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Bios: Genesis» Forums » Rules

Subject: Paying for purchases. rss

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Howard Posner
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I think I have the rules sorted, except for this one, which is still confusing me. Anyone with a dome/biont on an organism can buy stuff for it in the purchase phase (subject t a few caveats), but it has to be paid for with the discs/catalysts of the owner of the organism/host. That I get. Gray Board Gamer's admirable 6 hour youtube post made it clear. A brutal game where disc management is a nightmare (in a good gaming way).
But the gene transfer agent rule says that parasite players, foreign genes and endosymbionts can freely donate discs/catalysts to a tableau pool. In other words all no-owner dome holders on an organism can help out.
That makes the game very different. I get that they may not want to assist all the time, preferring to bleed the owner player, but when necessary, to trip a shared bacteria into a macro organism, or get that critical mutation, they can.
Have I read all this right? Is it now up to the non-owner dome holders on an organism to choose how they pay for their purchases?

Messy post but but it is a fairly difficult set of rules (sorry Phil).

thanks,

Howard Posner
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Dom B.
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Yes you got it right, this makes interesting choices for non-owner dome holders.
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Mike W
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Regarding Gene Transfer Agents, that rule was discussed in a rules forum post last year and Phil gave his usual great response:

phileklund wrote:

This rule (allowing a parasite or foreign gene to contribute to the catalyst host-parasite reservoir) was a difficult decision for me, and you were perceptive to notice it's exceptional nature.

The situation is that a parasite is out for its own well-being. In gamespeak, it has its own victory conditions. Often it doesn't care if the host dies, but sometimes it wants the host to live.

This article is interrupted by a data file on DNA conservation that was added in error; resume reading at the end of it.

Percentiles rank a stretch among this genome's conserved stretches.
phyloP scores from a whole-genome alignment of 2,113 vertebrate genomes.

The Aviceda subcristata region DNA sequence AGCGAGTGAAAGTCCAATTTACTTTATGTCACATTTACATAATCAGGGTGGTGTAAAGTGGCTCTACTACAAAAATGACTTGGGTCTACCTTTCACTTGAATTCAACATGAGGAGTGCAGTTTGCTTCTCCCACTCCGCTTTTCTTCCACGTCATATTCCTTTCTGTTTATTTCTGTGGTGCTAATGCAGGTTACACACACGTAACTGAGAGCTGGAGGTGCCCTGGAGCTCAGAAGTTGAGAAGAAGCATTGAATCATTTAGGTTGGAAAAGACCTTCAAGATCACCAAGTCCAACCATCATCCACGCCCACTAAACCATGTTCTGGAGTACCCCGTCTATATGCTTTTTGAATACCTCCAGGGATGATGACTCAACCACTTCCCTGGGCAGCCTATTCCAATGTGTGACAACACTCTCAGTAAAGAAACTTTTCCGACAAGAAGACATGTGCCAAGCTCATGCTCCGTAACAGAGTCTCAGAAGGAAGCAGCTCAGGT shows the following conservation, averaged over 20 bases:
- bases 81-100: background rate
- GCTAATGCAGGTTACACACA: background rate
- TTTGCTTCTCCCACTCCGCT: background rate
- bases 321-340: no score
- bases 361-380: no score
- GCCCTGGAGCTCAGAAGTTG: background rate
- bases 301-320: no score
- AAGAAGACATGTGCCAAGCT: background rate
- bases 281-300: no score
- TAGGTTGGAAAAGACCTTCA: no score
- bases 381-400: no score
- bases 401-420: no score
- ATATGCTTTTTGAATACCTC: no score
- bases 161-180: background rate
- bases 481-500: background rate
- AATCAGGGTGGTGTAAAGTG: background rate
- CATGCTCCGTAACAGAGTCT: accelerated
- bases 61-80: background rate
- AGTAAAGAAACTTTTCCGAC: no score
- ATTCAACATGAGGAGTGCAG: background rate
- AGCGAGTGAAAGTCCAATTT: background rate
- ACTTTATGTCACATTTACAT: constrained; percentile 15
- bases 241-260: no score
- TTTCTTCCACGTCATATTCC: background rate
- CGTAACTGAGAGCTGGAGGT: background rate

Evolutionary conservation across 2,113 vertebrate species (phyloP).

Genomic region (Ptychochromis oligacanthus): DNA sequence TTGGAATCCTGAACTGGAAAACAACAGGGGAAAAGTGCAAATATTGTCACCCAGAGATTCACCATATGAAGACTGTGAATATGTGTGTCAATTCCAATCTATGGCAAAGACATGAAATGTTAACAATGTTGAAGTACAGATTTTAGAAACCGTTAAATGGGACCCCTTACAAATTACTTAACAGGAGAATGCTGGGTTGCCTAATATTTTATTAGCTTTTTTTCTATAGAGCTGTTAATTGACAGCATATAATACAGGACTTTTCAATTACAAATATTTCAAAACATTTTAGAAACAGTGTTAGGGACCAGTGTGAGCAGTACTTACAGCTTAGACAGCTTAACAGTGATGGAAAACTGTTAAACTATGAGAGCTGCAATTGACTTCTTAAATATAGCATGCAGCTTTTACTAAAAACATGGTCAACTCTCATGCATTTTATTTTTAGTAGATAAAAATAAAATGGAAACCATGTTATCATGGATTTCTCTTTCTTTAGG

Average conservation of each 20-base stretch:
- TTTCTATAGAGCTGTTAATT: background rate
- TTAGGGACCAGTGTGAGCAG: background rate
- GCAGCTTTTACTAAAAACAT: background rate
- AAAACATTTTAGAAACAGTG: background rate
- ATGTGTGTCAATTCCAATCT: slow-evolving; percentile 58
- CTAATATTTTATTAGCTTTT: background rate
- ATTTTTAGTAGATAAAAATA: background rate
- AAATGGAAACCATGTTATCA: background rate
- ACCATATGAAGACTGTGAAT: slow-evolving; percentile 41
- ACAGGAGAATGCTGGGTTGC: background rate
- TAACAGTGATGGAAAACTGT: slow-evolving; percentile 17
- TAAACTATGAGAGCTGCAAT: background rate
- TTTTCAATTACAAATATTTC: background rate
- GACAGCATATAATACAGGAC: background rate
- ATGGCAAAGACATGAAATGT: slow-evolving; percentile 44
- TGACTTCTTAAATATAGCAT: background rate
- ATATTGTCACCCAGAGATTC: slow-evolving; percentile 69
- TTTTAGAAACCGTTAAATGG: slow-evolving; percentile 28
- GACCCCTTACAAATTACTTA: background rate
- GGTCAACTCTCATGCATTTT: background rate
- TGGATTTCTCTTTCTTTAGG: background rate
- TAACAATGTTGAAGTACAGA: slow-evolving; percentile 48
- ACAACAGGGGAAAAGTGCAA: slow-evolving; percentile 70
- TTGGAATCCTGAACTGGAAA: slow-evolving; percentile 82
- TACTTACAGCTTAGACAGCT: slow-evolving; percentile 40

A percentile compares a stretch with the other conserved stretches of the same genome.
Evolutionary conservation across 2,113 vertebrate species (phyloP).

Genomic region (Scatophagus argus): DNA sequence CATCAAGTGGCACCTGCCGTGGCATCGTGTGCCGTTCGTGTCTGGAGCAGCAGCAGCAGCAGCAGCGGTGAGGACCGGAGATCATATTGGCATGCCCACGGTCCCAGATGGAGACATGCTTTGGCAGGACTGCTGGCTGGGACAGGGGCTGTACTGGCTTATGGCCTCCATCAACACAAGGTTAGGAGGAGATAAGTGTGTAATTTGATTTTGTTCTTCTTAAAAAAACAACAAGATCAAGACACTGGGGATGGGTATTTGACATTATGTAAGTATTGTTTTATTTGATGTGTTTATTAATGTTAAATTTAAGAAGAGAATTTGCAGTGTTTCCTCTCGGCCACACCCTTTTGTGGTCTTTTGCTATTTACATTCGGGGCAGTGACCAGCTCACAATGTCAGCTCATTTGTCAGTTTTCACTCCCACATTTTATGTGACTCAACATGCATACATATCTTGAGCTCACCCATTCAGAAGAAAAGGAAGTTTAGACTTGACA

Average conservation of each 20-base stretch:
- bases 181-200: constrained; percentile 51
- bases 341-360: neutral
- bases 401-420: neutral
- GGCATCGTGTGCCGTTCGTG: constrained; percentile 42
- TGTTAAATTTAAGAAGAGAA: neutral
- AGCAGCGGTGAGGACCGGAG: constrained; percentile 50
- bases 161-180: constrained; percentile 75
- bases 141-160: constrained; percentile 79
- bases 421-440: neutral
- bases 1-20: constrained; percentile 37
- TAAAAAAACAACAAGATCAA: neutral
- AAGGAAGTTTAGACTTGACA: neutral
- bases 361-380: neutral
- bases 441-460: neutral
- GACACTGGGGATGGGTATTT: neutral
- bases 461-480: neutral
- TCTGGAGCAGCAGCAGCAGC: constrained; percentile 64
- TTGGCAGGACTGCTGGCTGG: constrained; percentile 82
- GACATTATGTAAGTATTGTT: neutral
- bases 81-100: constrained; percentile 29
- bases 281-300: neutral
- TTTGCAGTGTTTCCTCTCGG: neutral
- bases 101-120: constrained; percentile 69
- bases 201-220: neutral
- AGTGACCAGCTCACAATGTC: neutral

If the parasite is a virus, it can't manufacture its own catalysts, but many Parasites from bacteria to prions can make unique catalysts that can contribute to the survival of the whole. If it becomes a foreign gene, it becomes a tax-paying productive member of society.

And yet the mitochondria or chloroplast has not really changed its parasitical nature. It remains heavily invested in the overall survival, yet it has its own genome, and thus it has its own victory conditions. Like all genomes, its sole imperative is to pass itself into the next generation, and thus won't give up these genes (become completely absorbed), even if the organism at large would benefit from such absorption.

You may feel that your mitochondria are fully loyal, yet if push came to shove they would abandon you in the dust if it suited their imperative. Therefore, I decided that they should pay from their own pool and decide for themselves whether to play ball or jump ship. Particularly mitochondria and chloroplasts are so important that a creature could not survive even a millisecond without the catalysts they contribute. This was the simplest rule I could make to empower the foreign genes to make the composite creature stronger.


From the thread titled "Cathalysts donations from Parasites and Endosymbionts/Foreign Genes"
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Kevin Reyes
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I played solo the other day, and ended with a bacterium which had four different bionts in it, I also had a mutation with fission, so I could have bought 8 mutations/promotions. I felt very porweful and thought I might be doing something wrong, but that's not it, the game rewards you if you manage to have Foreign Genes.
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David Fenton
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KevinFRE wrote:
I played solo the other day, and ended with a bacterium which had four different bionts in it, I also had a mutation with fission, so I could have bought 8 mutations/promotions. I felt very porweful and thought I might be doing something wrong, but that's not it, the game rewards you if you manage to have Foreign Genes.

The trouble with lots of foreign genes is obtaining catalysts.
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Kevin Reyes
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dsdhornet wrote:
The trouble with lots of foreign genes is obtaining catalysts.


It's a little tricky, but not that difficult. By assigning bionts to refugia, purchasing red mutations, re-rolling for ones or triples, you can easily get them.

I'm telling you this, because that's how I managed to do it that game. While Red Color focused on growing the cell and surviving, Yellow produced catalysts and then donated them to the host. The result was a double terrestrial win(?).

Edit: I wrote "becaus"
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David Fenton
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KevinFRE wrote:
It's a little tricky, but not that difficult. By assigning bionts to refugia, purchasing red mutations, re-rolling for ones or triples, you can easily get them.

Good point. I keep forgetting that in solo you have 8 bionts available to you (vs 4 in non-solo play). Thus you can have several in a micro and others running your industry.
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